I am a white woman who teaches students of color. I grew up in a middle class family with conservative ideals. I go to church regularly, and I practice my religion. I had parents who were married for 55 years and taught me the value of hard work, education, and persistence. I am different from most of the students in my classroom. I enjoy a privilege in this country most of them have never experienced.
So what does this have to do with doors?
I choose the big ones.
Awhile ago I conducted a PD session with a group of teachers, mostly white women who like me teach mostly students of color. I showed some of the spoken word videos I use with my students: “Spelling Father” by Marshall Davis-Jones and “Knock Knock” by Daniel Beatty. I shared articles about undocumented immigrants and Syrian refugees. I read an except from Homegoing by Yaa Gyasi where a character’s wife is kidnapped and he desperately tries to find her, showing her picture around the streets, and finally being accosted by a policeman after he accidentally brushes into a white woman. The policeman rips up the man’s only picture of his 8-months-pregnant wife. The year: pre-Civil War.
We viewed and read texts. We wrote quickwrites and analytical responses. We discussed author’s craft and studied the moves the writers make to create meaning. Everyone read. Everyone wrote. Everyone engaged in the learning.
Later, the conversation turned to engagement, and I asked the questions: “What are you doing to make the learning matter to your students? How are you discussing the issues that echo in their lives?”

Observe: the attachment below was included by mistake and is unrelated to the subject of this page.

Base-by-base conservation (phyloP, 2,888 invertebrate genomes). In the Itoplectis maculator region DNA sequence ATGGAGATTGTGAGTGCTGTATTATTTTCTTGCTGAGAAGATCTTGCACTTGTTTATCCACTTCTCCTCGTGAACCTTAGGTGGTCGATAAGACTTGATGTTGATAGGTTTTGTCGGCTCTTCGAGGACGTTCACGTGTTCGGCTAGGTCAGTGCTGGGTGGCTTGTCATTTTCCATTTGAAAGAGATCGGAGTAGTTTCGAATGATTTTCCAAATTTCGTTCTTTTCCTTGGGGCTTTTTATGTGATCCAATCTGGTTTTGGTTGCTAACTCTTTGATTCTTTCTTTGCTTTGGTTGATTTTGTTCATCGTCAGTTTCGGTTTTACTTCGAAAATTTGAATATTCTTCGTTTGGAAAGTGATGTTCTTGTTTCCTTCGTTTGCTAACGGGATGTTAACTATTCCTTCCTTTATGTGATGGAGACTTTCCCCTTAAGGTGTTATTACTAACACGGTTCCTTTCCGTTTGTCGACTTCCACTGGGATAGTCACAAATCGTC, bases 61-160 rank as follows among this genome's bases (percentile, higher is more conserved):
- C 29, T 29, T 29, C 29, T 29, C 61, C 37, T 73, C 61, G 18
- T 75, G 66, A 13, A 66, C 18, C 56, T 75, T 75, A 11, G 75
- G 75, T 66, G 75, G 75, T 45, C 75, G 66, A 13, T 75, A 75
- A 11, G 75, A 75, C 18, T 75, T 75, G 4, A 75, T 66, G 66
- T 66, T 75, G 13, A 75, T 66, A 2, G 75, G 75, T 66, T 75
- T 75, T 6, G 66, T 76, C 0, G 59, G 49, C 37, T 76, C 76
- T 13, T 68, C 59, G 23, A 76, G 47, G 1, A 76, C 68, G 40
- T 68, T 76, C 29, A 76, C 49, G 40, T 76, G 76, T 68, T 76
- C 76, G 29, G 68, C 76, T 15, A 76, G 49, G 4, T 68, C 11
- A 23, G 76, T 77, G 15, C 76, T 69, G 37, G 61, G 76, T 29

I gave them time to talk, and I wandered the room, listening in to table discussions. I heard some valuable exchanges, but I also heard: “Oh, I don’t even go there. I’d lose control.”
How will we ever change as a society if we don’t ever go there? How will our students, no matter their color, ever learn to talk about tender and sizzling issues, ever learn to deal or challenge or change them, if their teachers never go there?
We cannot make excuses. We have to invite the hard topics into our classrooms. We have to provide books that are windows, mirrors, sliding doors, and gigantic wooden ones. Not only for the sake of the students we teach but for our profession.
How will we ever have more teachers of color if our students of color do not have better experiences in their English classes?
At NCTE last November, I met Dr. Kim Parker in person for the first time. She read her credo and she sealed a place in my heart with her sincere desire to do right by the students in her care. I share her credo here because it so closely echoes my own. I don’t think she’ll mind: